In Justice K.S. Puttaswamy (Retd) v. Union of India, Hon’ble Supreme Court of India held that ‘The right to privacy is protected as an intrinsic part of the right to life and personal liberty under Article 21 and as a part of the freedoms guaranteed by Part III of the Constitution’. Therefore, whenever there is cybercrime violation in respect of person’s private property or his personal belongings, then the accused can also be charged under Article 21 of the Indian Constitution.
Some of the most common examples of this could be hacking into the digital property of the other person, identity theft or stealing person’s intellectual work will be considered to be a violation of his right to privacy. It is the natural and important need of every individual as it sets boundaries and where the interference of other person is restricted.
Learning from the USA
USA has continuously been a global leader in the security regulatory and data privacy arena. Data security and privacy mandates are applicable at federal, state and local levels by the courts, regulators and legislators. In the United States, Wire fraud statute was the premiere law that used to prosecute computer crimes in India. Other acts that deals with cybercrime in India are The Computer Fraud and Abuse Act, 1984, Computer Fraud and Abuse Act of 1986, Electronic Communication Privacy Act, and Cyber Security Enhancement Act. These acts provide protection and strict penalties against the various forms of cybercrime.
In the United States, there are more legislations governing cybercrimes and e-commerce than in India. Child pornography, data communication, data privacy, electronic records and storage all have been mentioned in the different acts and rules thus giving a focus point in a particular area of the Act. This is one thing that India can learn from the US i.e. ‘a dedicated legislation for major cybercrimes’.
The situation today is that there are several laws protect cybercrime each one having its own scope and limitations. India is no doubt imposing sanctions to deal with such crimes. However, the conviction rate is found to be insignificant. However, what is needed a specific law particularly dealing with cybercrimes. Just like what UK did in 1990, when it enacted the Computer Misuse Act 1990.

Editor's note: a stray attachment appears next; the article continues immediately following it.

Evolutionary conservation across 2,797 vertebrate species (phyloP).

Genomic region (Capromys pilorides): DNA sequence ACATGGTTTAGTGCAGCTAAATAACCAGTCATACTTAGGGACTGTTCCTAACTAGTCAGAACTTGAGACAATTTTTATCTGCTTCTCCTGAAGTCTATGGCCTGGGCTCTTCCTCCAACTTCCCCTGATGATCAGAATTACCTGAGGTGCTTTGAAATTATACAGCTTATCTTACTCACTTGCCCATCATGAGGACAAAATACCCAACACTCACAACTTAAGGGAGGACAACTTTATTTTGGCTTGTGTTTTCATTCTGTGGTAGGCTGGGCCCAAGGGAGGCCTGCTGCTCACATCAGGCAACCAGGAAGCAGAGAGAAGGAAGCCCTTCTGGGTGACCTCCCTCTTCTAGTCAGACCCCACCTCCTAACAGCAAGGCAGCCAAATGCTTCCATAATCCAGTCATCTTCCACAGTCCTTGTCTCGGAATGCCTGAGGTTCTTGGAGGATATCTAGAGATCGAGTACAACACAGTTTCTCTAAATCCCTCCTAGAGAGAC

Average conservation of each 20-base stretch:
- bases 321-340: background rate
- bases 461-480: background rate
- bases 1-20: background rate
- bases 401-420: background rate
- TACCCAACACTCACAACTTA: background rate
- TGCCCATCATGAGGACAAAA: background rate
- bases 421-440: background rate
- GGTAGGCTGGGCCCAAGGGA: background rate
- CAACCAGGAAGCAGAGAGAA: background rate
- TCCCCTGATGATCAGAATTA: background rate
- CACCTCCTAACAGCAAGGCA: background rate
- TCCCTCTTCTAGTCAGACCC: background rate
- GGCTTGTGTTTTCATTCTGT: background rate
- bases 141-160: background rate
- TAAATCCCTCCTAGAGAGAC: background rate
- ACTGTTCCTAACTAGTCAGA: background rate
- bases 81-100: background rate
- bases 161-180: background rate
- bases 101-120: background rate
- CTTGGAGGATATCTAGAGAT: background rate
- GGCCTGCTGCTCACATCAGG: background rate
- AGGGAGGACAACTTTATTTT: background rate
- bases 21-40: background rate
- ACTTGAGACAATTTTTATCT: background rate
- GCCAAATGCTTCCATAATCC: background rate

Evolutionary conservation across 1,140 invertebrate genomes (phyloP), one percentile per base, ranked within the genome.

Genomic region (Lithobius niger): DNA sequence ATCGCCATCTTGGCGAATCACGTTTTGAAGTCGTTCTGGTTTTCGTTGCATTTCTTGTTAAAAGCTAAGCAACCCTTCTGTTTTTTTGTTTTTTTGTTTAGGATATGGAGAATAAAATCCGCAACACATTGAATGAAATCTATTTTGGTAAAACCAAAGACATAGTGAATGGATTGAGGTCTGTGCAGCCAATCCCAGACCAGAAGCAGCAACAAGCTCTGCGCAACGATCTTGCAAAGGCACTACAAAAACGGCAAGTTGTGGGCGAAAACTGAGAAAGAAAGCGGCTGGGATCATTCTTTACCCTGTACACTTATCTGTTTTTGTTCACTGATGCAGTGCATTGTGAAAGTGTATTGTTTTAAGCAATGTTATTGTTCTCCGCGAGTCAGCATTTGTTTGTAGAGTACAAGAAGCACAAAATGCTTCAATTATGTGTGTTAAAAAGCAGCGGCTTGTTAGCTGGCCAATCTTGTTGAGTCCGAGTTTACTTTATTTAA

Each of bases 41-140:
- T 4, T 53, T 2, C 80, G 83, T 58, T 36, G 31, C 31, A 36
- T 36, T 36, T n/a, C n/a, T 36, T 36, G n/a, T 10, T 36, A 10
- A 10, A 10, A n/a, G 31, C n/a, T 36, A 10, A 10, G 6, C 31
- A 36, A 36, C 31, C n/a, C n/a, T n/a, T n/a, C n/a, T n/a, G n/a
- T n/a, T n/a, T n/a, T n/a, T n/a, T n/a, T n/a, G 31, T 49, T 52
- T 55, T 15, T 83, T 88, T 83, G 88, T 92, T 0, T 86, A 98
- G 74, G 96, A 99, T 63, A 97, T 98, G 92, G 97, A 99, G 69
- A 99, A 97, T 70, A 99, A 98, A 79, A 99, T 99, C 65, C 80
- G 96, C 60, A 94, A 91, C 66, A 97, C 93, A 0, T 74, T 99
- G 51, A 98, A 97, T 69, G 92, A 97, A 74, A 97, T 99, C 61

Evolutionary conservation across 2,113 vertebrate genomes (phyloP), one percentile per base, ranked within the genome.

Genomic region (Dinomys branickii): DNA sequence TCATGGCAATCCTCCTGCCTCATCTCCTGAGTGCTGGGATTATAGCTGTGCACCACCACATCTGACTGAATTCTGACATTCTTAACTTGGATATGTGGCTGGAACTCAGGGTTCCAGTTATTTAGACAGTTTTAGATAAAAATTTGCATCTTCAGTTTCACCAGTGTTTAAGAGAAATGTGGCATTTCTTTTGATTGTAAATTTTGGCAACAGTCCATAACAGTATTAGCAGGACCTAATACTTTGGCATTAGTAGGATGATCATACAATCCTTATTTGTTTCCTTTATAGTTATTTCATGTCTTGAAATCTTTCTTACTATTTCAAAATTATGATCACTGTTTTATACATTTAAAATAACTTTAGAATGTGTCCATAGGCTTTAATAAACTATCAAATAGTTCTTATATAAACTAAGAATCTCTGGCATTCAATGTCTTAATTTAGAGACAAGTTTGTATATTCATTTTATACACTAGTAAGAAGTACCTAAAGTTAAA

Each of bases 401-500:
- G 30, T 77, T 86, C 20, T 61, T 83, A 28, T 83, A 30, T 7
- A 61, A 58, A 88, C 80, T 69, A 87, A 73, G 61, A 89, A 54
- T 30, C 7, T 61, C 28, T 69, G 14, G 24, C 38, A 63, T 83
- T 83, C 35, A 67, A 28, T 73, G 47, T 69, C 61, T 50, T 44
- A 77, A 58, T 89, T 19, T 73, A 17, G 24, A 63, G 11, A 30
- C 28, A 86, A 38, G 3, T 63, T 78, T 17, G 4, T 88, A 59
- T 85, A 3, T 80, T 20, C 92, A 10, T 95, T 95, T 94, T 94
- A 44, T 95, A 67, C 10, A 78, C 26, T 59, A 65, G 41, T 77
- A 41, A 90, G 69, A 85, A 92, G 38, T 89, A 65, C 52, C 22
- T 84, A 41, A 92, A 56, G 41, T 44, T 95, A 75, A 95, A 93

Gujarat blocks another GI Tag: the ‘Pethapur Block’ paintings
The year 2018 was considered as the year of data breaches as many global websites such as Facebook, Rupeeredee, Oyo, complained of data breach. As per reports, yet again, another company named Ixigo, a travel and hotel booking e-commerce website based in Gurugram, also complained about the data breach and also, issued a notification to its users to reset their passwords as a safety measure.
As per reports, Ixiogo is backed by China’s Fosun, and had over 20 million monthly active users in November last year. It was alleged in the reports that the data of almost 18 million users, mostly, Email Ids, full name, IP address, username, and hashed passwords were stolen from the online website. However, the reports also say that Ixigo had denied any such act and had stated the investigation of the matter concerning breach of data was under process.
As per Indian law, Section 43A of the Information Technology Act, 2000 (hereinafter referred to as the ‘IT Act’) regulates dealing with or handling sensitive personal data. The Information Technology (Reasonable Security Practices and Procedures and Sensitive Personal Data and Information) Rules 2011 define ‘sensitive personal data’ as personal information relating to:
- financial information such as bank account or credit card details;
- physical, physiological and mental health;
- sexual orientation;
- medical records and history; and
- biometric information.
Section 43A of the IT Act provides for compensation in the event when a company fails to use reasonable security practices and procedures in order to protect sensitive personal data and such negligence results in a wrongful gain or loss. However, the statute provides for compensation only when a wrongful gain or loss results from the failure to observe reasonable security practices and procedures.
Initiative has been taken through introduction of the draft Personal Data Protection Bill 2018, to focus on the issues related to data privacy.